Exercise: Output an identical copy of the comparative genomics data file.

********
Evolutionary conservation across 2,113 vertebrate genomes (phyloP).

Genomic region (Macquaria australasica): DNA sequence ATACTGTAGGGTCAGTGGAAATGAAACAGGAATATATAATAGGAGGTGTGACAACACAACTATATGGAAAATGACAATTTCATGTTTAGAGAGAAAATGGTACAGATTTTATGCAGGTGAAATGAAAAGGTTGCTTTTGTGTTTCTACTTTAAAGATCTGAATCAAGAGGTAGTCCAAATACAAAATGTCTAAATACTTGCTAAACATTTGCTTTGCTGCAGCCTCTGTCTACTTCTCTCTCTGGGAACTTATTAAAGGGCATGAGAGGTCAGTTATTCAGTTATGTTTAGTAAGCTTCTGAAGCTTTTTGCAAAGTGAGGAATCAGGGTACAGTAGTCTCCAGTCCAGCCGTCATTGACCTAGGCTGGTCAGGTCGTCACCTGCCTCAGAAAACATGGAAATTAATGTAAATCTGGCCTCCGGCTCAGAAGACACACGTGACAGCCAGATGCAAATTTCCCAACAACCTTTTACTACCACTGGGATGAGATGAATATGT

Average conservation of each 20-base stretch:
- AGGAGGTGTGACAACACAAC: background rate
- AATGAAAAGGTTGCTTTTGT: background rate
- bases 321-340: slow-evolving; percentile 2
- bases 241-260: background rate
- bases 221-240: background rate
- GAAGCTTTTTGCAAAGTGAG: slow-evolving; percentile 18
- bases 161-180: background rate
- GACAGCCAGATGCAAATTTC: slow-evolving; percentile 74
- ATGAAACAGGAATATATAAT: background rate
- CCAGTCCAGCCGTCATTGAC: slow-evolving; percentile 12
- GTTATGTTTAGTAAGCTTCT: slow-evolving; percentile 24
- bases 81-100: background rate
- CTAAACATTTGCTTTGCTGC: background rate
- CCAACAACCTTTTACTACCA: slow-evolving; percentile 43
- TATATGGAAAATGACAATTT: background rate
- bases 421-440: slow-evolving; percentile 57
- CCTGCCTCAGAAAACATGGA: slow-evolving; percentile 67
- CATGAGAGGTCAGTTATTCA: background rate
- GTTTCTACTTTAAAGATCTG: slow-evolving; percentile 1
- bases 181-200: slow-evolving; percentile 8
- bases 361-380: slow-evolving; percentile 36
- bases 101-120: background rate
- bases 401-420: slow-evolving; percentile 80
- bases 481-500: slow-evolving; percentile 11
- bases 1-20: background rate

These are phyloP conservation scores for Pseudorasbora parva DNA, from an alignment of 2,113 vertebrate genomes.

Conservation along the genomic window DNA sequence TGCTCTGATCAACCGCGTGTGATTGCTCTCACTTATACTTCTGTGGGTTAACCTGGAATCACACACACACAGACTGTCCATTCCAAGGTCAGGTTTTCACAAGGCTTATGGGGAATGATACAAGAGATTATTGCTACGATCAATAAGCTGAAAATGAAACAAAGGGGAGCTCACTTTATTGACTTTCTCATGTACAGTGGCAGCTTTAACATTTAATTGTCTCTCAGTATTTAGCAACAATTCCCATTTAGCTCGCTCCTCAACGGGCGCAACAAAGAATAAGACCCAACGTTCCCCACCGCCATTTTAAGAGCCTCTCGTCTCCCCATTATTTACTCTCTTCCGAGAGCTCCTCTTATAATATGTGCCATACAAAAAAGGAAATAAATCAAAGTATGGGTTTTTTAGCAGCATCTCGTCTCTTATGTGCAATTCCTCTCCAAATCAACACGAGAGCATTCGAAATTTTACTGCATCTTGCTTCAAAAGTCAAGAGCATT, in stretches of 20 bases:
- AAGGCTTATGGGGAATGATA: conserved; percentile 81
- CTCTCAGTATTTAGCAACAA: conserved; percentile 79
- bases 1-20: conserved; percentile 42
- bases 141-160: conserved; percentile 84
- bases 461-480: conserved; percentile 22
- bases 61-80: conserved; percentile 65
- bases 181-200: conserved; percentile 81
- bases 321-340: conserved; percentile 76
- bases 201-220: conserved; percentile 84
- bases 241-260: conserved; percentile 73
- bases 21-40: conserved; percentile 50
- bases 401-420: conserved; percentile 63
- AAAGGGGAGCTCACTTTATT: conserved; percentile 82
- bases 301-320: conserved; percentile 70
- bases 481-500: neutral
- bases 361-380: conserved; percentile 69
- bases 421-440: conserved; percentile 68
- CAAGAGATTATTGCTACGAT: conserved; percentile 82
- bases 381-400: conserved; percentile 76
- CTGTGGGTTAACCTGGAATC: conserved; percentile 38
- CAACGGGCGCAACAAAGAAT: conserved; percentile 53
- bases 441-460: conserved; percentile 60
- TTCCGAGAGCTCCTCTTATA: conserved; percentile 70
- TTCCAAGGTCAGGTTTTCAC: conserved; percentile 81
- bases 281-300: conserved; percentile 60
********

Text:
Evolutionary conservation across 2,113 vertebrate genomes (phyloP).

Genomic region (Macquaria australasica): DNA sequence ATACTGTAGGGTCAGTGGAAATGAAACAGGAATATATAATAGGAGGTGTGACAACACAACTATATGGAAAATGACAATTTCATGTTTAGAGAGAAAATGGTACAGATTTTATGCAGGTGAAATGAAAAGGTTGCTTTTGTGTTTCTACTTTAAAGATCTGAATCAAGAGGTAGTCCAAATACAAAATGTCTAAATACTTGCTAAACATTTGCTTTGCTGCAGCCTCTGTCTACTTCTCTCTCTGGGAACTTATTAAAGGGCATGAGAGGTCAGTTATTCAGTTATGTTTAGTAAGCTTCTGAAGCTTTTTGCAAAGTGAGGAATCAGGGTACAGTAGTCTCCAGTCCAGCCGTCATTGACCTAGGCTGGTCAGGTCGTCACCTGCCTCAGAAAACATGGAAATTAATGTAAATCTGGCCTCCGGCTCAGAAGACACACGTGACAGCCAGATGCAAATTTCCCAACAACCTTTTACTACCACTGGGATGAGATGAATATGT

Average conservation of each 20-base stretch:
- AGGAGGTGTGACAACACAAC: background rate
- AATGAAAAGGTTGCTTTTGT: background rate
- bases 321-340: slow-evolving; percentile 2
- bases 241-260: background rate
- bases 221-240: background rate
- GAAGCTTTTTGCAAAGTGAG: slow-evolving; percentile 18
- bases 161-180: background rate
- GACAGCCAGATGCAAATTTC: slow-evolving; percentile 74
- ATGAAACAGGAATATATAAT: background rate
- CCAGTCCAGCCGTCATTGAC: slow-evolving; percentile 12
- GTTATGTTTAGTAAGCTTCT: slow-evolving; percentile 24
- bases 81-100: background rate
- CTAAACATTTGCTTTGCTGC: background rate
- CCAACAACCTTTTACTACCA: slow-evolving; percentile 43
- TATATGGAAAATGACAATTT: background rate
- bases 421-440: slow-evolving; percentile 57
- CCTGCCTCAGAAAACATGGA: slow-evolving; percentile 67
- CATGAGAGGTCAGTTATTCA: background rate
- GTTTCTACTTTAAAGATCTG: slow-evolving; percentile 1
- bases 181-200: slow-evolving; percentile 8
- bases 361-380: slow-evolving; percentile 36
- bases 101-120: background rate
- bases 401-420: slow-evolving; percentile 80
- bases 481-500: slow-evolving; percentile 11
- bases 1-20: background rate

These are phyloP conservation scores for Pseudorasbora parva DNA, from an alignment of 2,113 vertebrate genomes.

Conservation along the genomic window DNA sequence TGCTCTGATCAACCGCGTGTGATTGCTCTCACTTATACTTCTGTGGGTTAACCTGGAATCACACACACACAGACTGTCCATTCCAAGGTCAGGTTTTCACAAGGCTTATGGGGAATGATACAAGAGATTATTGCTACGATCAATAAGCTGAAAATGAAACAAAGGGGAGCTCACTTTATTGACTTTCTCATGTACAGTGGCAGCTTTAACATTTAATTGTCTCTCAGTATTTAGCAACAATTCCCATTTAGCTCGCTCCTCAACGGGCGCAACAAAGAATAAGACCCAACGTTCCCCACCGCCATTTTAAGAGCCTCTCGTCTCCCCATTATTTACTCTCTTCCGAGAGCTCCTCTTATAATATGTGCCATACAAAAAAGGAAATAAATCAAAGTATGGGTTTTTTAGCAGCATCTCGTCTCTTATGTGCAATTCCTCTCCAAATCAACACGAGAGCATTCGAAATTTTACTGCATCTTGCTTCAAAAGTCAAGAGCATT, in stretches of 20 bases:
- AAGGCTTATGGGGAATGATA: conserved; percentile 81
- CTCTCAGTATTTAGCAACAA: conserved; percentile 79
- bases 1-20: conserved; percentile 42
- bases 141-160: conserved; percentile 84
- bases 461-480: conserved; percentile 22
- bases 61-80: conserved; percentile 65
- bases 181-200: conserved; percentile 81
- bases 321-340: conserved; percentile 76
- bases 201-220: conserved; percentile 84
- bases 241-260: conserved; percentile 73
- bases 21-40: conserved; percentile 50
- bases 401-420: conserved; percentile 63
- AAAGGGGAGCTCACTTTATT: conserved; percentile 82
- bases 301-320: conserved; percentile 70
- bases 481-500: neutral
- bases 361-380: conserved; percentile 69
- bases 421-440: conserved; percentile 68
- CAAGAGATTATTGCTACGAT: conserved; percentile 82
- bases 381-400: conserved; percentile 76
- CTGTGGGTTAACCTGGAATC: conserved; percentile 38
- CAACGGGCGCAACAAAGAAT: conserved; percentile 53
- bases 441-460: conserved; percentile 60
- TTCCGAGAGCTCCTCTTATA: conserved; percentile 70
- TTCCAAGGTCAGGTTTTCAC: conserved; percentile 81
- bases 281-300: conserved; percentile 60